Laboratory of Glycobiology
Head:Professor Maciej Ugorski, Ph.D.
Tumor-associated antigens, sialosyl-Lewisa and CEA, as targets in gene anticancer therapy
In our studies on new carriers for gene transfer, the effect of surface charge on the association of liposomes with human colon CX-1 cancer cells was analyzed. When phospatidylserine was incorporated into a lipid bilayer, the amount of liposomes associated with cells tended to increase along with the amount of negatively charged lipid present in the liposomal lipid bilayer. When the cationic lipid dioleyol-1,2-diacyl-3-trimethylammonium-propane (DOTAP) was included in the liposome formula, uptake by the cells was also increased. Maximum binding occurred when the amount of positively charged lipids in liposomes was about 10 mol% of lipids.
The condensation of chemically well-defined DNA plasmids was studied by the use of fluorescence correlation spectroscopy (FCS). It became clear that the DNA molecule exhibits discrete conformational change between the coil and globule states with the addition of a small amount (the order of magnitude being 10-5 M) of cationic surfactants, such as spermine and hexadecyltrimethyl ammonium bromide (HTAB).
Laboratory of Immunobiology
Head: Professor Michał Zimecki, Ph.D.
Studies on the mechanism of action of synthetic and natural immunomodulators of potential application in prevention and therapy
Studies on the role of lactoferrin (LF) in immune response were continued. We demonstrated that a receptor, exhibiting affinity to mannose, plays a critical role in the mediation of the regulatory activity of LF in cellular immune response in mice. Other studies in vitro revealed that LF regulated the proliferative response of mononuclear blood cells to phytohemagglutinin (PHA) and mixed lymphocyte reaction. The first clinical trial on patients, subjected to minor surgery, showed that LF given per os before operation enhanced the response of mononuclear blood cells to PHA and lipopolysaccharide.
Other studies demonstrated immunosuppressory activities of Vratizolin®, a registered antiviral drug, in several models in vivo and in vitro, in both mice and humans. Interesting, was the differential action of cyclosporine A on the generation of humoral and cellular immune responses in mice, which were also described.
Other investigations involved the immunotropic properties of 10 derivatives of 5-amino-3-methylizoxazolo-4 carboxyl acid hydrazide in models of humoral and cellular immune response in mice.
Studies were also conducted on the mechanism of bone formation by injection of Hela cells into the thigh muscles of mice. We proved that the induction of bone formation was conditioned by the secretion of bone morphogenic proteins by the grafted cells.
Laboratory of Immunopharmacology
Head: Associate Professor Stanisław Szymaniec, M.D.
New synthetic and natural compounds of potential antiinflammatory and immunotropic activity
The biological activity of lipopolysaccharide (LPS) containing sphingosine was investigated in the rat model of experimental induced uveitis (EIU). A glucose-nonfermenting Gram-negative strain was isolated from a routinely disinfected bronchofiberoscope. LPS isolated from the bacterial mass contained sphingosine, a rare component in bacteria compared with those typically occuring in LPS (Department of Immunology of Infectious Disease, Institute of Immunology and Experimental Therapy).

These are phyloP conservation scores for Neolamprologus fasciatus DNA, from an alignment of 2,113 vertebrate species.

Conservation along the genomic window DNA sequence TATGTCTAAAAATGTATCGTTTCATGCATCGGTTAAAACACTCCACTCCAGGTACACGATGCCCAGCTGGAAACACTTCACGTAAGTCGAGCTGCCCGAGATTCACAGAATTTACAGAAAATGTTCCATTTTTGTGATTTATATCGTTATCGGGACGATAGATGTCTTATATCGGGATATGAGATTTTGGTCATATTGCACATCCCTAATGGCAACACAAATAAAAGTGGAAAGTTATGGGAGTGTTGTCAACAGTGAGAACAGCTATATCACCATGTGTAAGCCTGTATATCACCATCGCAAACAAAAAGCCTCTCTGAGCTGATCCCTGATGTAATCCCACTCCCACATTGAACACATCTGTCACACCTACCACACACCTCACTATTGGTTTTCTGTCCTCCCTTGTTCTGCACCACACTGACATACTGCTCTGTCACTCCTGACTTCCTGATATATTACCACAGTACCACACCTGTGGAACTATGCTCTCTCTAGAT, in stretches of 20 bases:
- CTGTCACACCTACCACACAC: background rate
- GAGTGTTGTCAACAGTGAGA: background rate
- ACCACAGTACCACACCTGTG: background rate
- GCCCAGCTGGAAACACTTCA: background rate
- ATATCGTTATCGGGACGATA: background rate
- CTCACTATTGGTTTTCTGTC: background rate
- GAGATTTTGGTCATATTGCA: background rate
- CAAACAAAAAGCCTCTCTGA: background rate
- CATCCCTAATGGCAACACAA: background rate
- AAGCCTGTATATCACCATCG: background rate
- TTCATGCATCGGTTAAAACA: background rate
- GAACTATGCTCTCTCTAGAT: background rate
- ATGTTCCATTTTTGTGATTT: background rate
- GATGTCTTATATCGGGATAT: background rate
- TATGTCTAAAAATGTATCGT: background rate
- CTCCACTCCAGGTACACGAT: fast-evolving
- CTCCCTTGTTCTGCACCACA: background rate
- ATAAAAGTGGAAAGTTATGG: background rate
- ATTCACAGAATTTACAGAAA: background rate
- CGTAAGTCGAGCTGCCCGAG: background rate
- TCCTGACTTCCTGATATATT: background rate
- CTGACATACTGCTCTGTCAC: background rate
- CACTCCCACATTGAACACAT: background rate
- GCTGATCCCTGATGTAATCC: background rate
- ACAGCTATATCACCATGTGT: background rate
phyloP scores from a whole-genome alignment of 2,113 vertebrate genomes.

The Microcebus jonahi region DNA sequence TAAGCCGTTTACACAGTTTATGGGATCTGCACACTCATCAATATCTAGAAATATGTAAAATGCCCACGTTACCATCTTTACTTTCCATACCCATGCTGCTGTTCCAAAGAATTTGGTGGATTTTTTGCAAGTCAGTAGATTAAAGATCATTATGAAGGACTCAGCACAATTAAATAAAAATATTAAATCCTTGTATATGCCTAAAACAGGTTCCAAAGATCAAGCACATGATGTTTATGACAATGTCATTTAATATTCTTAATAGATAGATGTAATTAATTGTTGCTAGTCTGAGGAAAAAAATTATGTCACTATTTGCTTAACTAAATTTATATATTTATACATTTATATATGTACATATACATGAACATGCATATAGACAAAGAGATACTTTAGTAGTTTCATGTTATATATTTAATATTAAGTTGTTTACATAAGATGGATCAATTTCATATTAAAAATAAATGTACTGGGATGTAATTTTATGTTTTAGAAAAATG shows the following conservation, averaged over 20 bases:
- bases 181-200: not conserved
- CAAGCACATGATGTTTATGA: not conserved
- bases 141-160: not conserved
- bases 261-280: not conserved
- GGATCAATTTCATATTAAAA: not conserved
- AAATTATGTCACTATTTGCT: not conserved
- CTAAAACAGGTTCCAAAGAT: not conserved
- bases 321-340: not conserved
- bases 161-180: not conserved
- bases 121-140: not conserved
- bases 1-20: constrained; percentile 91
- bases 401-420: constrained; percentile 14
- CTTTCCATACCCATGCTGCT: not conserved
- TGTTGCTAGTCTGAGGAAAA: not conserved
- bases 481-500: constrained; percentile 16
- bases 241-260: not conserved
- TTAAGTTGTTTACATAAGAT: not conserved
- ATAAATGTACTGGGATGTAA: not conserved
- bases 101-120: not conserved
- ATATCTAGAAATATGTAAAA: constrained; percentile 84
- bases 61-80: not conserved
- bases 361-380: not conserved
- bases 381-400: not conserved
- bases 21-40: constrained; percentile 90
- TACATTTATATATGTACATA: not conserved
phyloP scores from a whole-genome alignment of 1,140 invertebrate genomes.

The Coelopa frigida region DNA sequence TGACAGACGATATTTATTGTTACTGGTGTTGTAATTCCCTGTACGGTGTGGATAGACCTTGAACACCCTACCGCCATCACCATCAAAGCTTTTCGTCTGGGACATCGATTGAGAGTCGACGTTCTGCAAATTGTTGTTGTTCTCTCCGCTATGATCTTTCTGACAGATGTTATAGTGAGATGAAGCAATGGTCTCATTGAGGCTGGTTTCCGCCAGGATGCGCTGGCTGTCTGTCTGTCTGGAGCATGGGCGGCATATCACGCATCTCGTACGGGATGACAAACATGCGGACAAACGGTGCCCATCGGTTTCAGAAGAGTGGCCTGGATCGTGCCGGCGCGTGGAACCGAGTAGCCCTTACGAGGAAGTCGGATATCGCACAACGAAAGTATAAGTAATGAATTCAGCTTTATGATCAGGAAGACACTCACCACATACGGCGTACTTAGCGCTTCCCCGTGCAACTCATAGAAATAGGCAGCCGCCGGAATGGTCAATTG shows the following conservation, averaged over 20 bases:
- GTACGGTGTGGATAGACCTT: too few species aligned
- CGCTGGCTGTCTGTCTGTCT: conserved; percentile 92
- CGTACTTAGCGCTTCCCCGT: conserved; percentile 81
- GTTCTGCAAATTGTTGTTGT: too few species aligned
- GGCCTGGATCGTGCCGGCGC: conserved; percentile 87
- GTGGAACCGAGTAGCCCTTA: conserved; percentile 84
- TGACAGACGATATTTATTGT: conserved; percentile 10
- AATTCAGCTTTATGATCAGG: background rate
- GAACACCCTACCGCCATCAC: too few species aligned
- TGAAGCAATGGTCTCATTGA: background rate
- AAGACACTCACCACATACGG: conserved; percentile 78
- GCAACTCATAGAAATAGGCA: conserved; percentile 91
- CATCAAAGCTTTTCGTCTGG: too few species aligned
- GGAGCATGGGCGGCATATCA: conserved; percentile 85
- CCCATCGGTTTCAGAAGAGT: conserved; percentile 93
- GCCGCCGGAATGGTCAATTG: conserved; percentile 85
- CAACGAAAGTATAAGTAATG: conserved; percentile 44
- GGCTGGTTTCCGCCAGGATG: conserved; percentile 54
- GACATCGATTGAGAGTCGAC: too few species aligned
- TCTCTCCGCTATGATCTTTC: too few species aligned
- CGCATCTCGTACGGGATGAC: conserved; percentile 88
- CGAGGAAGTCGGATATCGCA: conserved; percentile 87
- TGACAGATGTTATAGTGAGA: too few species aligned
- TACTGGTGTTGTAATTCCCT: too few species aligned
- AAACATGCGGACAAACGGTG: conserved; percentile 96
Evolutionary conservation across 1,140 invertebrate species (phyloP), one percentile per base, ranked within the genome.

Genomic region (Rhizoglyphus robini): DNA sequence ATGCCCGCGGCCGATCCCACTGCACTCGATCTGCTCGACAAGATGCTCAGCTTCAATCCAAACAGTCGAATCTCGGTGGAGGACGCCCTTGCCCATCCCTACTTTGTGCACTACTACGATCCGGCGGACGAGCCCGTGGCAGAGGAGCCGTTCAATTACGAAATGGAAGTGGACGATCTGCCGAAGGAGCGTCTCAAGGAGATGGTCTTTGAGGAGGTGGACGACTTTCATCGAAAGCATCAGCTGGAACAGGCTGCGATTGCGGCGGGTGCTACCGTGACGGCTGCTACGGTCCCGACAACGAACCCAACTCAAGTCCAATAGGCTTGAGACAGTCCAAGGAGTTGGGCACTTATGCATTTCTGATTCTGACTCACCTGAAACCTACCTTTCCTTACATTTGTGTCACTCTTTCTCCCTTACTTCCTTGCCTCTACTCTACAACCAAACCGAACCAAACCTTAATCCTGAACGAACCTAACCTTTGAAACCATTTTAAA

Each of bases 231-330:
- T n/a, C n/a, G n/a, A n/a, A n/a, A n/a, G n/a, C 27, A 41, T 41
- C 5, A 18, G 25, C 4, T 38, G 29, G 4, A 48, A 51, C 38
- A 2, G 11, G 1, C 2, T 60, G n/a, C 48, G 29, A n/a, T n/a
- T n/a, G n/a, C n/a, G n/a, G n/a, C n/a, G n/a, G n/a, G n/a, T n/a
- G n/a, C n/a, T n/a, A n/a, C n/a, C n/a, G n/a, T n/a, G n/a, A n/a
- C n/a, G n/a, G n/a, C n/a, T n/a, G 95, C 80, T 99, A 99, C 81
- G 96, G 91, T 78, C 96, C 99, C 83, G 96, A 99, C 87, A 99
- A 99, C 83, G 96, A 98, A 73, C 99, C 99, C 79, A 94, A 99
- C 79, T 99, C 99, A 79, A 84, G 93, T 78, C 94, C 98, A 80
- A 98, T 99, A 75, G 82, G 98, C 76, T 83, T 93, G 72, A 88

The LPS isolated from the clinical strain was twice as active in EIU induction as that from Shigella sonnei Phase I and Escherichia coli K12 strains. Polymyxin B (PmB) did not inhibit the EIU induced by this LPS, in contrast to the complete inhibition of Eschericha coli K12 lipopolysaccharide activity by PmB. The results indicate that the LPS from the investigated clinical isolate has potent endotoxic activity. The structural difference of lipid A in the LPS containing sphingosine may be responsible for the lack of inhibitory effect of Polymyxin B.
A series of new nociceptin analogues containing cysteine (synthesized by Dr H. Bartosz-Bechowski, Wroclaw University) was tested for their nociceptive effects in tail-flick tests on 129/Iiw strain female mice after icv (intracerebroventricular) injection. The cysteines were introduced in order to get irreversibly binding analogues, based on the assumption that the cysteines in the ligand can interact with those from the receptor to form S-S bridges. In vivo tests revealed that Cys1-nociceptin (1-13)-NH2 (Cys1-NC) is an antagonist, whereas Cys7-NC is an agonist. Gly1,[Phe(p-NO2)]4-NC was less active, indicating that the antagonist properties of Cys1-NC are associated with the presence of the sulfhydryl group of cysteine. The analogues D-Cys2 and Cys3 were also almost inactive.
Laboratory of Immunopathology
Head: Professor Irena Frydecka, M.D.
The mechanisms of immune deficiency in neoplastic diseases
Several mechanisms have been suggested to account for the poor immune response of T lymphocytes in B chronic lymphocytic leukemia (B-CLL). Recently, there has been increasing interest in costimulatory and inhibitory regulators of immune activation, in particular in the CD28 homologue CTLA-4 (CD152) molecule, which is transiently expressed on T lymphocytes after activation.